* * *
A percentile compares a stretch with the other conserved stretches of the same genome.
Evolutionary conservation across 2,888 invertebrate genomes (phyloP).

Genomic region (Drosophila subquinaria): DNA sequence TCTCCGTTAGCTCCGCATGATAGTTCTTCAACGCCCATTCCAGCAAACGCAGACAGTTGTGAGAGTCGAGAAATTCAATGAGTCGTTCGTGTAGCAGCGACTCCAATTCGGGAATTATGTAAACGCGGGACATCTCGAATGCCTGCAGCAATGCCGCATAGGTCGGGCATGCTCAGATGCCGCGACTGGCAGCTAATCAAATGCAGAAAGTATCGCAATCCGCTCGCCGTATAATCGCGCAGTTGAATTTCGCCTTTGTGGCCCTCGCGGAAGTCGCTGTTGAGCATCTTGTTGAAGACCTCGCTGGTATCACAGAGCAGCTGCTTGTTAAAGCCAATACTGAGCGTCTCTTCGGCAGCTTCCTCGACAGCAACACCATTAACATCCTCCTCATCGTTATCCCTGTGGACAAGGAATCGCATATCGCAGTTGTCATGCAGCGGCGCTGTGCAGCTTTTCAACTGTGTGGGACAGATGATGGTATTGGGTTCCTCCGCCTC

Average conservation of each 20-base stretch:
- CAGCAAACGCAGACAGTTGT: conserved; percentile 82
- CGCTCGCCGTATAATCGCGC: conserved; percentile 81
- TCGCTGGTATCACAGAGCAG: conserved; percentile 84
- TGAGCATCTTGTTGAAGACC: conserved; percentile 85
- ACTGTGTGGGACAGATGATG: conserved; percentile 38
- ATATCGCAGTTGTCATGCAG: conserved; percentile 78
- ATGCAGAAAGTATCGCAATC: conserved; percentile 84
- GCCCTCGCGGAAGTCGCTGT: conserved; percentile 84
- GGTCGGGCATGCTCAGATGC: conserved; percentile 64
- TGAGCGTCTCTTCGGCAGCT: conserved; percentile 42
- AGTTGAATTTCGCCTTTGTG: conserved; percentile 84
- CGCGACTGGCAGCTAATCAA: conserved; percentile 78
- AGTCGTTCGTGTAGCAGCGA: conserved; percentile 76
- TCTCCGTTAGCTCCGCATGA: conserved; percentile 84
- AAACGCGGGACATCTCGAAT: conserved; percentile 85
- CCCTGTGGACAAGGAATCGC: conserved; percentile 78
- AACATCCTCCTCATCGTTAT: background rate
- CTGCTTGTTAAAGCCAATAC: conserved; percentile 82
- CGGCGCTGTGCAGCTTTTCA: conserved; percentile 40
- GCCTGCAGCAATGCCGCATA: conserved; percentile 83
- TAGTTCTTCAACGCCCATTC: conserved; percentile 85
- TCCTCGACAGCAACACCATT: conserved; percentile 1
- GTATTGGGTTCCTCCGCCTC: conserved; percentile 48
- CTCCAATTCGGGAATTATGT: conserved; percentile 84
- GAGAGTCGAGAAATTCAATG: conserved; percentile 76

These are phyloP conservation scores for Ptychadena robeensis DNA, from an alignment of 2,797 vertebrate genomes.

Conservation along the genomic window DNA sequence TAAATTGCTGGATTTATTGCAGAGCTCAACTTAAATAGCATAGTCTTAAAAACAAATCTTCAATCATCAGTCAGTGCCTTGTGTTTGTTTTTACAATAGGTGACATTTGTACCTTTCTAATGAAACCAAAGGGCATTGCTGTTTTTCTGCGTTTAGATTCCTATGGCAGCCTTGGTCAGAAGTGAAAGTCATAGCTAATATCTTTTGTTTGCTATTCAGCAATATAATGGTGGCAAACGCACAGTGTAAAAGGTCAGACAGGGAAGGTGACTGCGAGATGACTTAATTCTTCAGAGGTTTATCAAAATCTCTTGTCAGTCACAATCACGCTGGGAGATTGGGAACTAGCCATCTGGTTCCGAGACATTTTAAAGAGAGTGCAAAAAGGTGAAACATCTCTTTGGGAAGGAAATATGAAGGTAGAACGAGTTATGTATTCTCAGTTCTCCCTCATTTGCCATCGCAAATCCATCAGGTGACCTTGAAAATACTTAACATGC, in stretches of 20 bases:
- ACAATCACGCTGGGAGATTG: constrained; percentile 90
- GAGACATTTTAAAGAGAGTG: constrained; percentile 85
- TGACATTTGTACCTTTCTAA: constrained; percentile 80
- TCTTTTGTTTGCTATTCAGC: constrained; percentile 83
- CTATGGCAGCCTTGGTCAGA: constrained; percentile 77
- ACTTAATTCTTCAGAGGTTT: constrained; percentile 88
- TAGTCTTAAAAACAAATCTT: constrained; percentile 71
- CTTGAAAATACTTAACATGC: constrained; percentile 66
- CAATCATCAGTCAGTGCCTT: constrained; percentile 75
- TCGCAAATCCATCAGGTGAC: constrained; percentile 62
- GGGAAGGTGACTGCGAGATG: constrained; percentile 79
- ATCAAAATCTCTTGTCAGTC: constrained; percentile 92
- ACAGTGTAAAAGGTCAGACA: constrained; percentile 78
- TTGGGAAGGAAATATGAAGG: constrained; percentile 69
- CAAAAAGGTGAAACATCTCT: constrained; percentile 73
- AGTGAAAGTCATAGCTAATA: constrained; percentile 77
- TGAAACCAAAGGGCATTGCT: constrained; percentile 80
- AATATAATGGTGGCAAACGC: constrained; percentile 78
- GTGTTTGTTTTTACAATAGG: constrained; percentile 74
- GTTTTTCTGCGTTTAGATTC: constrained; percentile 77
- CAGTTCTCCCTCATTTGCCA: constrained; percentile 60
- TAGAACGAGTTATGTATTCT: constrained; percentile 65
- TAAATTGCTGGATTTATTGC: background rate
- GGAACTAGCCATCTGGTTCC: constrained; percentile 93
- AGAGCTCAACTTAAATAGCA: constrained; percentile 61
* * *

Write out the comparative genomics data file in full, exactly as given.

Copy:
A percentile compares a stretch with the other conserved stretches of the same genome.
Evolutionary conservation across 2,888 invertebrate genomes (phyloP).

Genomic region (Drosophila subquinaria): DNA sequence TCTCCGTTAGCTCCGCATGATAGTTCTTCAACGCCCATTCCAGCAAACGCAGACAGTTGTGAGAGTCGAGAAATTCAATGAGTCGTTCGTGTAGCAGCGACTCCAATTCGGGAATTATGTAAACGCGGGACATCTCGAATGCCTGCAGCAATGCCGCATAGGTCGGGCATGCTCAGATGCCGCGACTGGCAGCTAATCAAATGCAGAAAGTATCGCAATCCGCTCGCCGTATAATCGCGCAGTTGAATTTCGCCTTTGTGGCCCTCGCGGAAGTCGCTGTTGAGCATCTTGTTGAAGACCTCGCTGGTATCACAGAGCAGCTGCTTGTTAAAGCCAATACTGAGCGTCTCTTCGGCAGCTTCCTCGACAGCAACACCATTAACATCCTCCTCATCGTTATCCCTGTGGACAAGGAATCGCATATCGCAGTTGTCATGCAGCGGCGCTGTGCAGCTTTTCAACTGTGTGGGACAGATGATGGTATTGGGTTCCTCCGCCTC

Average conservation of each 20-base stretch:
- CAGCAAACGCAGACAGTTGT: conserved; percentile 82
- CGCTCGCCGTATAATCGCGC: conserved; percentile 81
- TCGCTGGTATCACAGAGCAG: conserved; percentile 84
- TGAGCATCTTGTTGAAGACC: conserved; percentile 85
- ACTGTGTGGGACAGATGATG: conserved; percentile 38
- ATATCGCAGTTGTCATGCAG: conserved; percentile 78
- ATGCAGAAAGTATCGCAATC: conserved; percentile 84
- GCCCTCGCGGAAGTCGCTGT: conserved; percentile 84
- GGTCGGGCATGCTCAGATGC: conserved; percentile 64
- TGAGCGTCTCTTCGGCAGCT: conserved; percentile 42
- AGTTGAATTTCGCCTTTGTG: conserved; percentile 84
- CGCGACTGGCAGCTAATCAA: conserved; percentile 78
- AGTCGTTCGTGTAGCAGCGA: conserved; percentile 76
- TCTCCGTTAGCTCCGCATGA: conserved; percentile 84
- AAACGCGGGACATCTCGAAT: conserved; percentile 85
- CCCTGTGGACAAGGAATCGC: conserved; percentile 78
- AACATCCTCCTCATCGTTAT: background rate
- CTGCTTGTTAAAGCCAATAC: conserved; percentile 82
- CGGCGCTGTGCAGCTTTTCA: conserved; percentile 40
- GCCTGCAGCAATGCCGCATA: conserved; percentile 83
- TAGTTCTTCAACGCCCATTC: conserved; percentile 85
- TCCTCGACAGCAACACCATT: conserved; percentile 1
- GTATTGGGTTCCTCCGCCTC: conserved; percentile 48
- CTCCAATTCGGGAATTATGT: conserved; percentile 84
- GAGAGTCGAGAAATTCAATG: conserved; percentile 76

These are phyloP conservation scores for Ptychadena robeensis DNA, from an alignment of 2,797 vertebrate genomes.

Conservation along the genomic window DNA sequence TAAATTGCTGGATTTATTGCAGAGCTCAACTTAAATAGCATAGTCTTAAAAACAAATCTTCAATCATCAGTCAGTGCCTTGTGTTTGTTTTTACAATAGGTGACATTTGTACCTTTCTAATGAAACCAAAGGGCATTGCTGTTTTTCTGCGTTTAGATTCCTATGGCAGCCTTGGTCAGAAGTGAAAGTCATAGCTAATATCTTTTGTTTGCTATTCAGCAATATAATGGTGGCAAACGCACAGTGTAAAAGGTCAGACAGGGAAGGTGACTGCGAGATGACTTAATTCTTCAGAGGTTTATCAAAATCTCTTGTCAGTCACAATCACGCTGGGAGATTGGGAACTAGCCATCTGGTTCCGAGACATTTTAAAGAGAGTGCAAAAAGGTGAAACATCTCTTTGGGAAGGAAATATGAAGGTAGAACGAGTTATGTATTCTCAGTTCTCCCTCATTTGCCATCGCAAATCCATCAGGTGACCTTGAAAATACTTAACATGC, in stretches of 20 bases:
- ACAATCACGCTGGGAGATTG: constrained; percentile 90
- GAGACATTTTAAAGAGAGTG: constrained; percentile 85
- TGACATTTGTACCTTTCTAA: constrained; percentile 80
- TCTTTTGTTTGCTATTCAGC: constrained; percentile 83
- CTATGGCAGCCTTGGTCAGA: constrained; percentile 77
- ACTTAATTCTTCAGAGGTTT: constrained; percentile 88
- TAGTCTTAAAAACAAATCTT: constrained; percentile 71
- CTTGAAAATACTTAACATGC: constrained; percentile 66
- CAATCATCAGTCAGTGCCTT: constrained; percentile 75
- TCGCAAATCCATCAGGTGAC: constrained; percentile 62
- GGGAAGGTGACTGCGAGATG: constrained; percentile 79
- ATCAAAATCTCTTGTCAGTC: constrained; percentile 92
- ACAGTGTAAAAGGTCAGACA: constrained; percentile 78
- TTGGGAAGGAAATATGAAGG: constrained; percentile 69
- CAAAAAGGTGAAACATCTCT: constrained; percentile 73
- AGTGAAAGTCATAGCTAATA: constrained; percentile 77
- TGAAACCAAAGGGCATTGCT: constrained; percentile 80
- AATATAATGGTGGCAAACGC: constrained; percentile 78
- GTGTTTGTTTTTACAATAGG: constrained; percentile 74
- GTTTTTCTGCGTTTAGATTC: constrained; percentile 77
- CAGTTCTCCCTCATTTGCCA: constrained; percentile 60
- TAGAACGAGTTATGTATTCT: constrained; percentile 65
- TAAATTGCTGGATTTATTGC: background rate
- GGAACTAGCCATCTGGTTCC: constrained; percentile 93
- AGAGCTCAACTTAAATAGCA: constrained; percentile 61